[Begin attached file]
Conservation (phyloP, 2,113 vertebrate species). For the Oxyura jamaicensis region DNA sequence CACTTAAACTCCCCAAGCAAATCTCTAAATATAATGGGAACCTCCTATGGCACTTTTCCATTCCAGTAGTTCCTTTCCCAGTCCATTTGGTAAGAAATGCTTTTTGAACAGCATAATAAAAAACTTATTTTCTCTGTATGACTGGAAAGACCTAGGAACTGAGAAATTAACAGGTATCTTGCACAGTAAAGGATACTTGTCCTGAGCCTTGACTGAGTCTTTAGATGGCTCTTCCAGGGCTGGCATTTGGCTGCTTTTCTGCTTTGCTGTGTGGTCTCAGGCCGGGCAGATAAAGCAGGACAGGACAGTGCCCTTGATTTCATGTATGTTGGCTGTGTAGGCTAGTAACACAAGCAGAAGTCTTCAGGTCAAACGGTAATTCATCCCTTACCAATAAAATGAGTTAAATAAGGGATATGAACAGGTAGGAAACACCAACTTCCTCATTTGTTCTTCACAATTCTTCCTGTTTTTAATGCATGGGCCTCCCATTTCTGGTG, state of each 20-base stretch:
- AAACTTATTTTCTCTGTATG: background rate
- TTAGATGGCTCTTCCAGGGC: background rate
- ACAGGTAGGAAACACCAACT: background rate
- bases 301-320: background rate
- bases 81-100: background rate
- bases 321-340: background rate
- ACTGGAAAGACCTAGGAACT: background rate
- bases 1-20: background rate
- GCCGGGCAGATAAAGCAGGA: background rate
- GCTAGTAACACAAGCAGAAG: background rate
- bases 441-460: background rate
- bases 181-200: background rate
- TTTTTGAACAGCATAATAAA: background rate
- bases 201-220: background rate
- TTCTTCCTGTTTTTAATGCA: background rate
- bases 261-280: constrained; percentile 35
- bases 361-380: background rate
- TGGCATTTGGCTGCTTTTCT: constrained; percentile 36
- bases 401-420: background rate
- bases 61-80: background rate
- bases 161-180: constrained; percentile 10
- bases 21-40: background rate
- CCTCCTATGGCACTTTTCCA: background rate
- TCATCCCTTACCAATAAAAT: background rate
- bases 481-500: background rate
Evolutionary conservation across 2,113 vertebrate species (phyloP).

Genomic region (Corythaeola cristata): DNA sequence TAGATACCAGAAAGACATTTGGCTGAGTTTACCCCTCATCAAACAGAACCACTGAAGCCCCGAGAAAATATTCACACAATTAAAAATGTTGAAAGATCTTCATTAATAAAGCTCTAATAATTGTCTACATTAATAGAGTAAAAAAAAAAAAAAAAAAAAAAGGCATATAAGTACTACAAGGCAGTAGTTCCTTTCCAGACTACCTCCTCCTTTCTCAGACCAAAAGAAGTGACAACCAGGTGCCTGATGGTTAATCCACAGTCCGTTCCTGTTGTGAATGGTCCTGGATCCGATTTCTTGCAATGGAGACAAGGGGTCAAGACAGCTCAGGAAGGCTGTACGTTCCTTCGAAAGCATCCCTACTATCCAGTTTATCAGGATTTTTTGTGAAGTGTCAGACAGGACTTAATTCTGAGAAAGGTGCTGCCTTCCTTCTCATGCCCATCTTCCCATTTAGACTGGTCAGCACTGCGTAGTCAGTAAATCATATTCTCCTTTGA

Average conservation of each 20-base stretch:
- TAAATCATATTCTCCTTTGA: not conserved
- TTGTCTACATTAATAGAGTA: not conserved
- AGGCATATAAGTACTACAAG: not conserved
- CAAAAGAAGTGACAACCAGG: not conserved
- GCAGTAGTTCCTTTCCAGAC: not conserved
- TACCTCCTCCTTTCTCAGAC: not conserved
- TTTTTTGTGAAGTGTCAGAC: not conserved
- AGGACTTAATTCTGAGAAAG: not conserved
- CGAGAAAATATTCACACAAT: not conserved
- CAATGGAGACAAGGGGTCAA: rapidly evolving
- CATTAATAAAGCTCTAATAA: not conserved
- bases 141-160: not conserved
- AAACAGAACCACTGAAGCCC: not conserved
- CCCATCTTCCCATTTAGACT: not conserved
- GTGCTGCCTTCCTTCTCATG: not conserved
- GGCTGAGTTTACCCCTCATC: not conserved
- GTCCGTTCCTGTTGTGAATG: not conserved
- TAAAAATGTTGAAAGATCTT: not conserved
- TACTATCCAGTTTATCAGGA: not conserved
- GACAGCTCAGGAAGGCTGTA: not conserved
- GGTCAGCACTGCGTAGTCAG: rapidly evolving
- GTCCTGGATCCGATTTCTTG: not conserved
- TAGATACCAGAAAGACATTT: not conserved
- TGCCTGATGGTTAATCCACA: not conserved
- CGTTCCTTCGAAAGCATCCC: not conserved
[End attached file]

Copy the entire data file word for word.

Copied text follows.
Conservation (phyloP, 2,113 vertebrate species). For the Oxyura jamaicensis region DNA sequence CACTTAAACTCCCCAAGCAAATCTCTAAATATAATGGGAACCTCCTATGGCACTTTTCCATTCCAGTAGTTCCTTTCCCAGTCCATTTGGTAAGAAATGCTTTTTGAACAGCATAATAAAAAACTTATTTTCTCTGTATGACTGGAAAGACCTAGGAACTGAGAAATTAACAGGTATCTTGCACAGTAAAGGATACTTGTCCTGAGCCTTGACTGAGTCTTTAGATGGCTCTTCCAGGGCTGGCATTTGGCTGCTTTTCTGCTTTGCTGTGTGGTCTCAGGCCGGGCAGATAAAGCAGGACAGGACAGTGCCCTTGATTTCATGTATGTTGGCTGTGTAGGCTAGTAACACAAGCAGAAGTCTTCAGGTCAAACGGTAATTCATCCCTTACCAATAAAATGAGTTAAATAAGGGATATGAACAGGTAGGAAACACCAACTTCCTCATTTGTTCTTCACAATTCTTCCTGTTTTTAATGCATGGGCCTCCCATTTCTGGTG, state of each 20-base stretch:
- AAACTTATTTTCTCTGTATG: background rate
- TTAGATGGCTCTTCCAGGGC: background rate
- ACAGGTAGGAAACACCAACT: background rate
- bases 301-320: background rate
- bases 81-100: background rate
- bases 321-340: background rate
- ACTGGAAAGACCTAGGAACT: background rate
- bases 1-20: background rate
- GCCGGGCAGATAAAGCAGGA: background rate
- GCTAGTAACACAAGCAGAAG: background rate
- bases 441-460: background rate
- bases 181-200: background rate
- TTTTTGAACAGCATAATAAA: background rate
- bases 201-220: background rate
- TTCTTCCTGTTTTTAATGCA: background rate
- bases 261-280: constrained; percentile 35
- bases 361-380: background rate
- TGGCATTTGGCTGCTTTTCT: constrained; percentile 36
- bases 401-420: background rate
- bases 61-80: background rate
- bases 161-180: constrained; percentile 10
- bases 21-40: background rate
- CCTCCTATGGCACTTTTCCA: background rate
- TCATCCCTTACCAATAAAAT: background rate
- bases 481-500: background rate
Evolutionary conservation across 2,113 vertebrate species (phyloP).

Genomic region (Corythaeola cristata): DNA sequence TAGATACCAGAAAGACATTTGGCTGAGTTTACCCCTCATCAAACAGAACCACTGAAGCCCCGAGAAAATATTCACACAATTAAAAATGTTGAAAGATCTTCATTAATAAAGCTCTAATAATTGTCTACATTAATAGAGTAAAAAAAAAAAAAAAAAAAAAAGGCATATAAGTACTACAAGGCAGTAGTTCCTTTCCAGACTACCTCCTCCTTTCTCAGACCAAAAGAAGTGACAACCAGGTGCCTGATGGTTAATCCACAGTCCGTTCCTGTTGTGAATGGTCCTGGATCCGATTTCTTGCAATGGAGACAAGGGGTCAAGACAGCTCAGGAAGGCTGTACGTTCCTTCGAAAGCATCCCTACTATCCAGTTTATCAGGATTTTTTGTGAAGTGTCAGACAGGACTTAATTCTGAGAAAGGTGCTGCCTTCCTTCTCATGCCCATCTTCCCATTTAGACTGGTCAGCACTGCGTAGTCAGTAAATCATATTCTCCTTTGA

Average conservation of each 20-base stretch:
- TAAATCATATTCTCCTTTGA: not conserved
- TTGTCTACATTAATAGAGTA: not conserved
- AGGCATATAAGTACTACAAG: not conserved
- CAAAAGAAGTGACAACCAGG: not conserved
- GCAGTAGTTCCTTTCCAGAC: not conserved
- TACCTCCTCCTTTCTCAGAC: not conserved
- TTTTTTGTGAAGTGTCAGAC: not conserved
- AGGACTTAATTCTGAGAAAG: not conserved
- CGAGAAAATATTCACACAAT: not conserved
- CAATGGAGACAAGGGGTCAA: rapidly evolving
- CATTAATAAAGCTCTAATAA: not conserved
- bases 141-160: not conserved
- AAACAGAACCACTGAAGCCC: not conserved
- CCCATCTTCCCATTTAGACT: not conserved
- GTGCTGCCTTCCTTCTCATG: not conserved
- GGCTGAGTTTACCCCTCATC: not conserved
- GTCCGTTCCTGTTGTGAATG: not conserved
- TAAAAATGTTGAAAGATCTT: not conserved
- TACTATCCAGTTTATCAGGA: not conserved
- GACAGCTCAGGAAGGCTGTA: not conserved
- GGTCAGCACTGCGTAGTCAG: rapidly evolving
- GTCCTGGATCCGATTTCTTG: not conserved
- TAGATACCAGAAAGACATTT: not conserved
- TGCCTGATGGTTAATCCACA: not conserved
- CGTTCCTTCGAAAGCATCCC: not conserved